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Aids and Behavior: An Integrated Approach funded more than 97 percent of NIH's behavioral research (as defined by the Mason categories), 64 percent of surveillance, 54 percent of neuroscience and neuropsychiatric research, and over 30 percent of health services research and research training. On the other hand, NIAAA, NIDA, and NIMH account for less than 1 percent of the funding for therapeutic agents and 12 percent of the funding for biomedical research, two categories that together represent nearly 60 percent of the total NIH AIDS budget. It is clear that NIAAA, NIDA, and NIMH play a critical role in the overall NIH AIDS research agenda and particularly in its biobehavioral and behavioral agenda. However, at the time this report was written, the overall NIH agenda was in the process of being reformulated, reflecting the requirements of the NIH Reauthorization Act that vested new authority for AIDS planning and budgeting within OAR. In addition to new budgetary authority, OAR also was given responsibility for developing and coordinating a five-year strategic plan for AIDS research across the NIH institutes. The general outline of that plan has been developed, and five AIDS-related research categories have been identified: natural history and epidemiology; etiology and pathogenesis; therapeutics; vaccines; and behavioral research. (Social research for the most part will likely be subsumed under the "behavioral" category.) Coordinating committees composed of NIH staff and external experts will formulate strategies regarding research priorities, goals, and objectives within these categories, across institutes. (The plan also discusses training and infrastructure and information dissemination.) Eventually, OAR will attach budget allocations to various institutes based on these strategies. It is not clear yet how these OAR-level activities will be linked with the AIDS program activities of specific institutes. For example, although the ADAMHA Reorganization Act required that NIDA and NIMH create an Office on AIDS, it did not specify how these entities should work with the NIH OAR. Without knowing at the time this report was written how these offices plan to work together, the committee believes that all three institutes should have an AIDS coordinator for whom this job is the primary responsibility. The coordinator should be provided appropriate resources to develop and coordinate the institute's AIDS programs in cooperation with division and branch staff. The coordinator also should be linked to the OAR and the activities of its coordinating committees. It is the committee's understanding that at least in some cases, such as at NIMH, this is already occurring.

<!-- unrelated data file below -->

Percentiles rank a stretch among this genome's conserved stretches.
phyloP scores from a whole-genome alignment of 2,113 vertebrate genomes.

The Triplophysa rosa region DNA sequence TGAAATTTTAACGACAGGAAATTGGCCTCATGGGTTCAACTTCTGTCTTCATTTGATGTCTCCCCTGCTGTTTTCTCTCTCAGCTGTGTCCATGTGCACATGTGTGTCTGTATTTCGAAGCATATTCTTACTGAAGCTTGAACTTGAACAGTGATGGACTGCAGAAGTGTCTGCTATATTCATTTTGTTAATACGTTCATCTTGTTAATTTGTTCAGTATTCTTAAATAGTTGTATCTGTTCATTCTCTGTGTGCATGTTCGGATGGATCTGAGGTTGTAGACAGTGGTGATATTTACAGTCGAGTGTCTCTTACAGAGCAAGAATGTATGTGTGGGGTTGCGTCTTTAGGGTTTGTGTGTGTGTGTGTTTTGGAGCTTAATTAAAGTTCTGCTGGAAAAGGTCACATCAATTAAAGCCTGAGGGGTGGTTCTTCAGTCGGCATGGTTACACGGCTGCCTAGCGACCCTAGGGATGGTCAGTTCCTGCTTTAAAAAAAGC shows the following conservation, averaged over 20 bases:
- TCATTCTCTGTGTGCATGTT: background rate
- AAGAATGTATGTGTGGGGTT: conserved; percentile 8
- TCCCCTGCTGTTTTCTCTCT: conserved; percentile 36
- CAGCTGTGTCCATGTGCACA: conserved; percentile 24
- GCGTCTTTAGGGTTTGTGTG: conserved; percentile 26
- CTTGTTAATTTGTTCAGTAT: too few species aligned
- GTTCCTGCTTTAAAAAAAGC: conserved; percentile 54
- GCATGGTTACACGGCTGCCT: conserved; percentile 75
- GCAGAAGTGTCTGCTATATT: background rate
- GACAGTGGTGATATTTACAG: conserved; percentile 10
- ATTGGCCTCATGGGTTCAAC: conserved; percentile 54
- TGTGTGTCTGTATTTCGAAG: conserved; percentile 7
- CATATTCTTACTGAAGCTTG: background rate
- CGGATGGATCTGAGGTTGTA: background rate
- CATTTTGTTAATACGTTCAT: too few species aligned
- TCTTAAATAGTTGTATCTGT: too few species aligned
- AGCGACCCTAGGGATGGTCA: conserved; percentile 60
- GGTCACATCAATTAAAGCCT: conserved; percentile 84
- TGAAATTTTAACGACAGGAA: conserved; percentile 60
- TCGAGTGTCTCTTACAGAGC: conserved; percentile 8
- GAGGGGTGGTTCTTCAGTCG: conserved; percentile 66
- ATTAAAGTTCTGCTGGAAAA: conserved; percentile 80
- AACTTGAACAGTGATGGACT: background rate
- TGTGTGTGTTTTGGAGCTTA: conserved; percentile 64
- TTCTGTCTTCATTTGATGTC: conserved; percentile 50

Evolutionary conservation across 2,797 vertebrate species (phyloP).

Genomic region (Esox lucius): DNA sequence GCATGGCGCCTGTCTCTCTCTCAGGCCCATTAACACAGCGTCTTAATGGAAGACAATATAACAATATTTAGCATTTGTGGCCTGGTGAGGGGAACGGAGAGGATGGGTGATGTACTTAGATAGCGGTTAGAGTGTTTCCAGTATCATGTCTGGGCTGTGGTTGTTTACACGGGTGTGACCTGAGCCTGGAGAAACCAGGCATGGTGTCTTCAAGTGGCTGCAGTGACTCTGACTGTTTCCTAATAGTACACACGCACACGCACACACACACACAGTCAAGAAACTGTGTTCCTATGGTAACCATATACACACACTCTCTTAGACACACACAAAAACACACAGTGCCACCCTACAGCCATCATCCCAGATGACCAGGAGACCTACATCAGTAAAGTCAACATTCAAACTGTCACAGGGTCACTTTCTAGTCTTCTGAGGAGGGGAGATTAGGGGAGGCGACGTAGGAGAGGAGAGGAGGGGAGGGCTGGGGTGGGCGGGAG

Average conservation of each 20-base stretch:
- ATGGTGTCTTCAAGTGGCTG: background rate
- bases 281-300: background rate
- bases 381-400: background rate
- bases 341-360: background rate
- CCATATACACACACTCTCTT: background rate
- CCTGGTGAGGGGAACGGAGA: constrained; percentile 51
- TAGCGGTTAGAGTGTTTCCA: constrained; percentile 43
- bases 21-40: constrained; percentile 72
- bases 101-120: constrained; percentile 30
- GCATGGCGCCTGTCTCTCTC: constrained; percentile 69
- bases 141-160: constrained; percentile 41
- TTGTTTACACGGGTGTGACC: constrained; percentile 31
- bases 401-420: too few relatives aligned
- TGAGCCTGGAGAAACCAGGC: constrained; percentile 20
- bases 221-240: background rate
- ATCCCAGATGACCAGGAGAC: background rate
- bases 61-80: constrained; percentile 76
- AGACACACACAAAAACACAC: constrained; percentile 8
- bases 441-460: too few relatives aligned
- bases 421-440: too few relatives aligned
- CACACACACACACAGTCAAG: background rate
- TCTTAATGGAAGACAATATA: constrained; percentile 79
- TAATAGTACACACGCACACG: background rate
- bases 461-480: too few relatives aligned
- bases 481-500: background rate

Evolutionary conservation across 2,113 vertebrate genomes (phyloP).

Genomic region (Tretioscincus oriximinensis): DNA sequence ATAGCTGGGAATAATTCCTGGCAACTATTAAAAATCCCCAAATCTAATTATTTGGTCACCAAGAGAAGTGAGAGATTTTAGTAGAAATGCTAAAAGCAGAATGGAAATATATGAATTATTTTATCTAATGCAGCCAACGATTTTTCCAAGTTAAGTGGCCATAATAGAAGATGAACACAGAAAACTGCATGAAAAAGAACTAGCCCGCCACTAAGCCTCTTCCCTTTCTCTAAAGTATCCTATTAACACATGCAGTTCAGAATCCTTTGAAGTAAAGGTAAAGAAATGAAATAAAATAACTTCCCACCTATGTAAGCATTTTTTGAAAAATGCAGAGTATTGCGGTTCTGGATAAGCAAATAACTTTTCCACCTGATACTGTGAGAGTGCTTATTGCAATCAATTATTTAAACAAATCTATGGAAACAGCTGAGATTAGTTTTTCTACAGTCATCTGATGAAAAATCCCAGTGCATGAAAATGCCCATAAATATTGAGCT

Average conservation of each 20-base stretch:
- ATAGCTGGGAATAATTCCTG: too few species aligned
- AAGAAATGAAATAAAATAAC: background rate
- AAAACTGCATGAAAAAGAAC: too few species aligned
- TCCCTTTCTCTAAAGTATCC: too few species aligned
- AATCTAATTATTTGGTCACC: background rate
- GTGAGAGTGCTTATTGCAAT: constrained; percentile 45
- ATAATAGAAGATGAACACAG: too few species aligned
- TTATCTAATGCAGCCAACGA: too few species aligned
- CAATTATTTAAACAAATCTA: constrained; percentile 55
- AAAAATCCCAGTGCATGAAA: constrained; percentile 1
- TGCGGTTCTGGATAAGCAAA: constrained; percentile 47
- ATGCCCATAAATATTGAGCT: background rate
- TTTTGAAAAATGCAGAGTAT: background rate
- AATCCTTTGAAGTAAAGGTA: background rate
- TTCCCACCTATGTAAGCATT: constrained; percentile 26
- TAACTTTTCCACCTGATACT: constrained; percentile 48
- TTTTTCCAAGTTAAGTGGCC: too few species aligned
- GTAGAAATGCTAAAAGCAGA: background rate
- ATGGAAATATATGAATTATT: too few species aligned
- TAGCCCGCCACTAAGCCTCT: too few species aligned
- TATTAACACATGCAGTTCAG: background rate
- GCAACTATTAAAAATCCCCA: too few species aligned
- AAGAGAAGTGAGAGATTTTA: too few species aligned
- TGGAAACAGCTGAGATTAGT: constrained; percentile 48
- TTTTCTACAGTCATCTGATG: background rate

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Aids and Behavior: An Integrated Approach CONCLUSION AND RECOMMENDATIONS CONCLUSION The AIDS research programs of NIAAA, NIDA, and NIMH have developed over the past decade in response to growth and change in the HIV/AIDS epidemic itself. Increased recognition of the substance abuse and mental health aspects of AIDS is both a reflection of and encouragement for the institutes' involvement in AIDS research during this period. This is evidenced by the precipitous growth in funding of the institutes' AIDS programs, which has significantly outpaced growth in overall funding. Characterizing and evaluating the content of the institutes' AIDS programs is a difficult task. Coding by any scheme—whether scientific domain or AIDS versus non-AIDS—is an imperfect science. Moreover, assessing the value of the research supported is hampered for applied research by a notable lack of evaluative studies, and for basic research by the recognition that the benefits of any study may not be discovered for some time after it is conducted—and that findings may end up benefitting a different area than that imagined by the investigators. Nevertheless, the effort undertaken by the committee to assess the AIDS research programs of NIAAA, NIDA, and NIMH did reveal some important findings. Chief among these is that a significant amount of cross-disciplinary research is being supported. Much of this is directed research, which indicates a recognition on the part of the institute staff that understanding and intervening in the substance abuse, sexual behavior, and mental health aspects of AIDS requires a complex approach that takes into account the interactions of neurobiological, psychological, and social factors in the lives of individuals. The committee is encouraged by this, and would like to see the appreciation of cross-disciplinary research applied to investigator-initiated grants as well. A related finding is that the overall balance between what could be considered "biomedical" and "behavioral" (primarily psychological) research at the institutes generally has improved over time (there is greater parity in the number and funding of grants in both domains). NIMH has most consistently balanced its portfolio; and NIAAA has moved quickly in the last couple of years to achieve greater balance. NIDA, however, moved away from its earlier balance toward favoring biomedical research, following the transfer of the NADR program out of its portfolio. In all cases, however, the ''behavioral" category is primarily composed of